Pros: Voice commands, controller, SmartGlass, application snapping, ease of use
Cons: Buggy, lack of software, missing AV features
The ability to perform voice commands is by far the best feature on the Xbox one. When you walk into my room and say "Xbox on!" it turns itself on, and can turn the TV and Receiver on as well. Then the Kinect recognizes your face and signs you into your account. When using the "Xbox select.." command, you can navigate the xbox menus without the use of the controller or hand gestures. When playing a game you have the ability to snap applications such as party chat with a simple voice command. With the same feature you are able to add people to the party chat, remove them, and mute the chat, etc. As per the voice commands, if you swear at the ref in FIFA 14, you will be reprimanded by your club. Also keep your potty mouth to yourself when on the field, or the red cards will come flying at you. NBA 2K14 has similar features, BF4 allows you to call in support with voice commands. As for the controller it is a slight improvement over the 360 controller. The analog sticks are comfortable and the redesign is most welcome. Bumpers and triggers are solid, and over all the build quality of the controller is superb. The Operating System interface is really easy to navigate, the layout is basic and makes a lot of sense. It is very hard to get lost in the menus. When signing in to the console by way of Kinect facial recognition it will recognize you in a completely dark room lit up only by the ambient light of the TV screen. The ventilation on the xbox this generation is a huge improvement over last, it runs really cool even when placed in an AV cabinet with front doors. Overall The hardware doesn't really heat up much. I guess Microsoft learned something from the previous generation. The application snap feature is handy, having two applications side by side really works on this console, and it doesn't distract or pull your attention from the gaming or watching a movie. This is especially useful when trying to start a Party Chat while in game. Xbox smart glass is a companion app for both the Xbox 360 and Xbox One. It is completely free and works on Windows, iOS, and Android devices. You can use your smartphone or tablet to type in the text fields, when sending text based messages to your friends or entering your credit card information to make purchases. Most of us have smartphones and tablets so this naturally makes sense. This app is also a companion to some games such as Dead Rising 3, it enables extra features and in game content. It's an extension to the users video game experience and adds another level of interaction with the software, in some cases it is easier to type with the smartphone than using the on screen keyboard. Something no one is talking about, perhaps because they don't understand it, is the "server farm" Microsoft has stashed away for it's developers. I'm not talking about the Xbox Live military grade servers, I'm talking about the server that can offload some of the XBOs processing to the cloud. All of the rendering and computing does not need to be done locally anymore, and any non critical computing can be done on the servers and sent back to the system. In my opinion this has a lot of potential, and the systems processing power is no longer limited to the local hardware specs.
The Xbox One is not DLNA certified, unlike it's predecessor. This took me by surprise and is kind of anti next-gen for a device that wants to be the media centre hub of the living room and that calls itself next-gen. DLNA streaming is important to me, especially for my music library. One of the crowning features of the 360 was the ability to listen to your music library while playing games. Also, at the moment the games are not there, Dead Rising 3 looks like a 360 game. Forza 5 is full of micro transactions, $59.99 for a game and micro transactions on top of that seems a little excessive. It will take the developers a longer time to get familiar with the XBO dev kits than the PS4 dev kits. The XBO has specialized hardware, like the Kinect, the ESRAM, and the render server farm, whereas the PS4 is esentially an underpowered PC. Xbox 360 users and Xbox One users can not communicate properly over Xbox Live. If you're on the Xbox One you can not receiver voice messages as the XBO does not have this feature. Party Chat is not possible with 360 and XBO users either. The camera is unable to identify my face sometimes and as such it does not sign me in automatically into the system. I particularly noticed this when reclining in a bean bag chair on the floor. Perhaps the Kinect has a hard time recognizing the skeletal structure when in a reclined position. The lack of proper CEC integration is also surprising. The Xbox One uses some form of CEC an IR blaster to control the television and receiver, however this is not true CEC as one can not use the receivers or televisions remote to navigate the xbox menus.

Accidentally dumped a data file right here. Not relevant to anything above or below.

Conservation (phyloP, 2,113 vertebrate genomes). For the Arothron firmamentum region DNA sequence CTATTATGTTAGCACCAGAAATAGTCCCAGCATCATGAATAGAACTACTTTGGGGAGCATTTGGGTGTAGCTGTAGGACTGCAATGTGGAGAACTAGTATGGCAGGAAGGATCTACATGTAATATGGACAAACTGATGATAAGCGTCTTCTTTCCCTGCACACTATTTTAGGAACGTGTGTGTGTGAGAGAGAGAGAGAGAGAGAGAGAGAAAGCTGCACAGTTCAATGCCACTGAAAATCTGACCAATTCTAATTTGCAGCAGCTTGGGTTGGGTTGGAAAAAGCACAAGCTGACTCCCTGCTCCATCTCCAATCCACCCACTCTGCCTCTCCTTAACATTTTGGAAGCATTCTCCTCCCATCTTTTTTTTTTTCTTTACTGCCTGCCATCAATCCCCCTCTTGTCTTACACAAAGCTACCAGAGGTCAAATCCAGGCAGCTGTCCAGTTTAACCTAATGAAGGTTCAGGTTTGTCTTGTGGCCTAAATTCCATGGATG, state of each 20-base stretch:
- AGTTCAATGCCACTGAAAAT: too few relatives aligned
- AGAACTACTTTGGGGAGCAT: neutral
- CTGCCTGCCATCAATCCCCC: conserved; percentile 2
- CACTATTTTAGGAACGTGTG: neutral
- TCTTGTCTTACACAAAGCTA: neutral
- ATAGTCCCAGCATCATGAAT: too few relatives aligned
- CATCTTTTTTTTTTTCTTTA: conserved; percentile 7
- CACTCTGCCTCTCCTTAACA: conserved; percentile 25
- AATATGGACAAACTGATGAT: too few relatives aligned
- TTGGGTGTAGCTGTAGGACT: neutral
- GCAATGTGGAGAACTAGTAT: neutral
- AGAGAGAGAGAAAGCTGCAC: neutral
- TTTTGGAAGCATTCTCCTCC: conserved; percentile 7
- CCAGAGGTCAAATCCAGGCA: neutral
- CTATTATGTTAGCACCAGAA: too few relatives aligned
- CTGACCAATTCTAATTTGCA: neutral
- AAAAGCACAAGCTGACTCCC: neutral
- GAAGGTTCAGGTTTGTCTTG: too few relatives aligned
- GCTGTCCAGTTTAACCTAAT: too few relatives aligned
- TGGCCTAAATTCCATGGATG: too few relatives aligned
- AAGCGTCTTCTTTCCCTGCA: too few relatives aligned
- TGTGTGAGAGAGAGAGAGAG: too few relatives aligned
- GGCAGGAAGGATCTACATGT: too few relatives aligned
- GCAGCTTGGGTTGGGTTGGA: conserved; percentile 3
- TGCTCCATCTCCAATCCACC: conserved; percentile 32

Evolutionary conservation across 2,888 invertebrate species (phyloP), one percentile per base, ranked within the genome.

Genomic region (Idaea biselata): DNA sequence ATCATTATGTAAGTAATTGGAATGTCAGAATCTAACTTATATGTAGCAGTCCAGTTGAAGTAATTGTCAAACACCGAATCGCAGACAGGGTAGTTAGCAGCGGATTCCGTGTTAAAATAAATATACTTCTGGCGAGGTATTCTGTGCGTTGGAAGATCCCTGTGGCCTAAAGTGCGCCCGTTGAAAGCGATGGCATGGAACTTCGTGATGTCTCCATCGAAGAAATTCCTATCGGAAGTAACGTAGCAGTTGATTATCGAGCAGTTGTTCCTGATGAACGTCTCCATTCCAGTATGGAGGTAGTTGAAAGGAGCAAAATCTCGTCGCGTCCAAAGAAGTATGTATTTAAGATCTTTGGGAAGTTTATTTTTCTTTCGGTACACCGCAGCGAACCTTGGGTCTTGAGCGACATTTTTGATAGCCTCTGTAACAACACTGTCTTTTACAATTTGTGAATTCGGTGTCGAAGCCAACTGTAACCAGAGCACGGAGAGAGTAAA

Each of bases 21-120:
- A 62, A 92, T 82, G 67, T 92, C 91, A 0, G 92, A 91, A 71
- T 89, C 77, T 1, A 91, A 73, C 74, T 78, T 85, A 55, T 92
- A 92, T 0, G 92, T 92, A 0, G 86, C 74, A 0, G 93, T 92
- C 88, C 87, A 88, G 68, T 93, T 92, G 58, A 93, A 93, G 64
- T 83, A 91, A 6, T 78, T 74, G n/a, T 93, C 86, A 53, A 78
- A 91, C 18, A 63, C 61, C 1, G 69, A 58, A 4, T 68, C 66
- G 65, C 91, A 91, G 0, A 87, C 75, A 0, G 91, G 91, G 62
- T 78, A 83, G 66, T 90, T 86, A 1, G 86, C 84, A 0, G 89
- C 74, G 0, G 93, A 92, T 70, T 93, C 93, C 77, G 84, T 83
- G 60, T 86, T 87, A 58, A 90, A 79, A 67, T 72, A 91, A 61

The gesture based navigation needs a lot of work. It is one of the worst features to use on the XBO. I'd say it works properly 50% of the time. The audio is another problem, it cuts out in certain menus and even though the XBO set to PCM 5.1, sometimes the XBO decides to output DTS. Other times the XBO boost the volume by itself and then decides later that it is too loud and turns the volume down. There is no Bitstream option for the audio output either, and only Stereo, 5.1 PCM, 7.1 PCM, and DTS sound output options are available.This does not work, I would like the option to have the receiver do the audio decoding, specifically DTS HD MA or Dolby TrueHD. My home cinema would appreciate that. No 3D Blu-ray support yet either, for a system that is trying to take over the living room this is unacceptable. Despite the critics ramblings about 3D, it is here to stay, and consumers are slowly adopting said technology. There are other small glitches and hiccups when switching between menus and screens too. Sometimes the xbox goes all Ghost in the Machine on me, and starts launching applications and navigating software on it's own... Rise of the machines?